Department of Pediatrics at Larner College of Medicine and University of Vermont Children’s Hospital Statement on Equity, Diversity, and Inclusion​

We recognize that we are enriched as a community and better able to serve children and families when we include voices from all perspectives.  We value a compassionate and collaborative work environment that promotes diversity, inclusiveness, and cultural humility of our faculty, staff, and trainees.  We are committed to advocacy initiatives that allow children and their families to thrive in safe environments free from bias and discrimination.  We will work to reduce barriers to health equity for all children and families.

Federal Refugee Resettlement Program

Over the past 30 years, about 8,000 Vietnamese, Bosnian, Somali, Sudanese, Congolese, Bhutanese and Burmese refugees have resettled in the Burlington and Winooski area through USCRI VT, a federal refugee resettlement program. Since 2014, the Pediatric New American Program (PNAP) has provided domestic medical examinations and primary care to refugee children and other children in immigrant families with the help of a network of interpreters.  PNAP strives to provide equity through a family centered medical home where special consideration and care is given to support acculturation and integration as well as advocacy.  Providers have extensive knowledge of refugee health and adjustment and practice in a manner attuned to cultural humility and safety.  PNAP is embedded within the UVM Children’s Hospital’s Primary Care at 1 South Prospect in Burlington and in the community at the Janet S Munt Family Room.

Residents in the UVM Pediatric Residency Program serve crucial roles both in the acute hospital setting for this patient population as well as primary care providers in the PNAP.

Residents and faculty have also been involved in establishing school-based health clinics in Winooski and Burlington.

Doctor and patient

Doctor and Patient

Group photo

 

#allarewelcome

All are welcome

 

The national election in 2016 brought fear to many immigrant families in Vermont. With the increase in anti-immigrant rhetoric, new Americans – refugees, immigrants, and asylum seekers were distressed about their future in Burlington, Vermont, and the United States.  What was going to happen to them?  Would they be safe in America? Would they have to leave? Driven by the real fear she witnessed in her pediatric practice, Dr. Andrea Green reached out to Burlington High School (BHS) to see if she could support the students in feeling safe and welcome. Dr. Green partnered with BHS International Club to develop an “All Are Welcome” Symbol that would demonstrate support for our refugee population. The BHS students partnered with local graphic designer, Tyler Littwin, to develop the symbol of a dove sitting in a nest of hands symbolizing migration, peace, and welcoming.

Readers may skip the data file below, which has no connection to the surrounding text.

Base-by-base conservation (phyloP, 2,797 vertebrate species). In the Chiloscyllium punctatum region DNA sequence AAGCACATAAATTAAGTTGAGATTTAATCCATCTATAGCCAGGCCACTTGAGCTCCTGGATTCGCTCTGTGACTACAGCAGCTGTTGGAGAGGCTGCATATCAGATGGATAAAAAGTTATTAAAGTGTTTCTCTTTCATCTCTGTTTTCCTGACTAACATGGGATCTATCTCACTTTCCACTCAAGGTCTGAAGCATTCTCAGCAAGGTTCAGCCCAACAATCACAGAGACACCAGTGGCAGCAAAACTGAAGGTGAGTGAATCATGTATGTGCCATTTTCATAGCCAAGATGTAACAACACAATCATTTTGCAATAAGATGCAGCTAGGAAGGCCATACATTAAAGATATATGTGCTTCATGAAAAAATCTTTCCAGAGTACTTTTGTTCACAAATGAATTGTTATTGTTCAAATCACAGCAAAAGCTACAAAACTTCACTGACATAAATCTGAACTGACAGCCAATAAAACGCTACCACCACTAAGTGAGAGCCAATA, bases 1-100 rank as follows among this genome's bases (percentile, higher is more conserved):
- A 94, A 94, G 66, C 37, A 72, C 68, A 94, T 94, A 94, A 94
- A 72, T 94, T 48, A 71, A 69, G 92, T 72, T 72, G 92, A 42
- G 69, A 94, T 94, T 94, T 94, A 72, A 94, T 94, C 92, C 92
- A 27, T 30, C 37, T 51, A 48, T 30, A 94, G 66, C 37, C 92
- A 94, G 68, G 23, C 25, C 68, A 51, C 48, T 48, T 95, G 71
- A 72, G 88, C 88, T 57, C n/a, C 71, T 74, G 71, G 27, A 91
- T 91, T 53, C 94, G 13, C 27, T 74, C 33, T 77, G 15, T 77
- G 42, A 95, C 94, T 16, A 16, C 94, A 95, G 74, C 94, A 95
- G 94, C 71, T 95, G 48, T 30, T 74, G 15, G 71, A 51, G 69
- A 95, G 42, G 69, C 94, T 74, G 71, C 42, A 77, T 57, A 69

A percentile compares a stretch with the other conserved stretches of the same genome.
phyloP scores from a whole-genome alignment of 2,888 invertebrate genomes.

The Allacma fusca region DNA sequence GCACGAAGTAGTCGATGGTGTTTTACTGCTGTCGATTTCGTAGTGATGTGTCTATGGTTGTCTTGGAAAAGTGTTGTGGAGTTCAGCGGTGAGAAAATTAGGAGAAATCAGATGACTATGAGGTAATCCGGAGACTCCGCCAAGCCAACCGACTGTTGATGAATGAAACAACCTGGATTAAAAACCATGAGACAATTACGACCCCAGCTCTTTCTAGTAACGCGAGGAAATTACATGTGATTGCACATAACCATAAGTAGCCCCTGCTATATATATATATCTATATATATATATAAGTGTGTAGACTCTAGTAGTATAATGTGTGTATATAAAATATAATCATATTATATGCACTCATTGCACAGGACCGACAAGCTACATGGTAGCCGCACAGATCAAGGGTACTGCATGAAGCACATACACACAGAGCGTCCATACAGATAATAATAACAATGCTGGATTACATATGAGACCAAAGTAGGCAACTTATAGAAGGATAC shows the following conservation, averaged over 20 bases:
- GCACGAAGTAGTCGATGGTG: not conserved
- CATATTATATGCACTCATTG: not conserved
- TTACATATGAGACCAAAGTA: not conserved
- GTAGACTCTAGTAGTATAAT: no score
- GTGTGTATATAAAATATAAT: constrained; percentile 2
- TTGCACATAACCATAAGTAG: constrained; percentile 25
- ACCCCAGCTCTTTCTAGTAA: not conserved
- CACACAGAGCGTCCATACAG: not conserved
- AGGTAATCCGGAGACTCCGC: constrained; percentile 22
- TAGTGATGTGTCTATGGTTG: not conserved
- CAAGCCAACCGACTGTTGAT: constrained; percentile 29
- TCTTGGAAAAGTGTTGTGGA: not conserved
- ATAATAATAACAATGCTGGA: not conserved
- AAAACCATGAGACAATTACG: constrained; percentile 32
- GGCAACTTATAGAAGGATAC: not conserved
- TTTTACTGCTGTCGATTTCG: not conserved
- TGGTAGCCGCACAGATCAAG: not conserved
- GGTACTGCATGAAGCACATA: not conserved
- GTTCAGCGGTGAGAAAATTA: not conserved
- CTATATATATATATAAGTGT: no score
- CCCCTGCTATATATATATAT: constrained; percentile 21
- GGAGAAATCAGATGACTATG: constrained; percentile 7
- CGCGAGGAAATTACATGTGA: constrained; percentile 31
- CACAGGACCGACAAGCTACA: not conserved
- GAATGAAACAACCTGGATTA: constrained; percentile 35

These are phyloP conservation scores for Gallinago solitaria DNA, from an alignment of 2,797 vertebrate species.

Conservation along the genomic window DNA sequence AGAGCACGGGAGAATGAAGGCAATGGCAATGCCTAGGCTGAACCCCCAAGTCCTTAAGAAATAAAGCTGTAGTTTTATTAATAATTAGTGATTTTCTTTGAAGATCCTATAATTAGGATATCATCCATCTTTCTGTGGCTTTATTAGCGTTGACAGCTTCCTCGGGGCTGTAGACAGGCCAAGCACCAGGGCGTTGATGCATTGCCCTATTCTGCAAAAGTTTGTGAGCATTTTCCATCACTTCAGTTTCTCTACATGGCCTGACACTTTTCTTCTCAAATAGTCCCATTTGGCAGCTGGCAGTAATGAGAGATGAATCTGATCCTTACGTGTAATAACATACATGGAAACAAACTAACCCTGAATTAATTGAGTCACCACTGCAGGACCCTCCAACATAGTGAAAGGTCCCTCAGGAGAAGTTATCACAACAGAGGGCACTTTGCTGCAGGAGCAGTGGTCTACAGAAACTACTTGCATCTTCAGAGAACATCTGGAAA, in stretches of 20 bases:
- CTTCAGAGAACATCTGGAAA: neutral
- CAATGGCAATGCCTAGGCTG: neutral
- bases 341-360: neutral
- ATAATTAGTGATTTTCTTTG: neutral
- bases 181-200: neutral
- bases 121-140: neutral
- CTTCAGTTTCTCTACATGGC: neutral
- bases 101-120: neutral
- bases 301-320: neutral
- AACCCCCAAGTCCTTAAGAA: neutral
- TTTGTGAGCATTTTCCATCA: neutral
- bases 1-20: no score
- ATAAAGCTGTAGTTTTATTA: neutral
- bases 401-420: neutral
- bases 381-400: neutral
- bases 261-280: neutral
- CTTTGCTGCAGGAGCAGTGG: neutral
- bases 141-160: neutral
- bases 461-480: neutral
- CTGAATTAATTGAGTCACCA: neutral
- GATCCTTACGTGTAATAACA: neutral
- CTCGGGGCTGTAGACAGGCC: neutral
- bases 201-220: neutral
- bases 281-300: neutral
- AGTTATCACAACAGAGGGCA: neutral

The dove represents peace and immigration because birds migrate much like immigrants looking for welcoming place to live. The hands show that our community welcomes everyone, protects them, and ensures that they are in a safe place.  Although their focus is the immigrant community, the students chose #allarewelcome in English because they did not want anyone of any background, affiliation, or identity to feel excluded.  The goal of the project was to help refugees, immigrants and asylum seekers live in the United States without fear.

This symbol is on display at the UVM Children’s Hospital Pediatric Primary Clinic and in shops and schools throughout the state and now around the country.  Dr. Green and Radhika Tamang, a BHS student, presented the symbol and the work behind it at the American Academy of Pediatrics (AAP) Annual Leadership Forum in 2017, where all 50 states are represented. As a result and with the support of the AAP Section on Pediatric Trainees, the symbol is now on display at hospitals as far away as California.

 

Outreach moose

Child with helmet

Group field

Outreach moose

 

More About Diversity in our Burlington Community

We recognize that we are enriched as a community and better able to serve children and families when we include voices from all perspectives.  We value a compassionate and collaborative work environment that promotes diversity, inclusiveness, and cultural humility of our faculty, staff, and trainees.  We are committed to advocacy initiatives that allow children and their families to thrive in safe environments free from bias and discrimination.  We will work to reduce barriers to health equity for all children and families.

https://www.burlingtonvt.gov/sites/default/files/tiles/City of Burlington 2019 EQUITY REPORT_FINAL.pdf


Burlington also has an active and welcoming LGBTQ community.  The Larner College of Medicine, the University of Vermont Medical Center, and the Vermont Children’s Hospital all proudly participate in Burlington’s annual pride parade and festivities.  Residents also have opportunities to participate in the multi-disciplinary trans youth clinic as well as volunteering at Camp Outright, a summer camp program for queer, trans, questioning, and allied youth.
 

Group

Outreach moose

Outreach moose
 

Larner COM Office of Diversity and Inclusion:

http://www.med.uvm.edu/diversityinclusion/home

Pediatric sites:
 
Larner College of Medicine at UVM
 
UVM Medical Center

Interested in applying?

Program number for ERAS Applications:
3205011238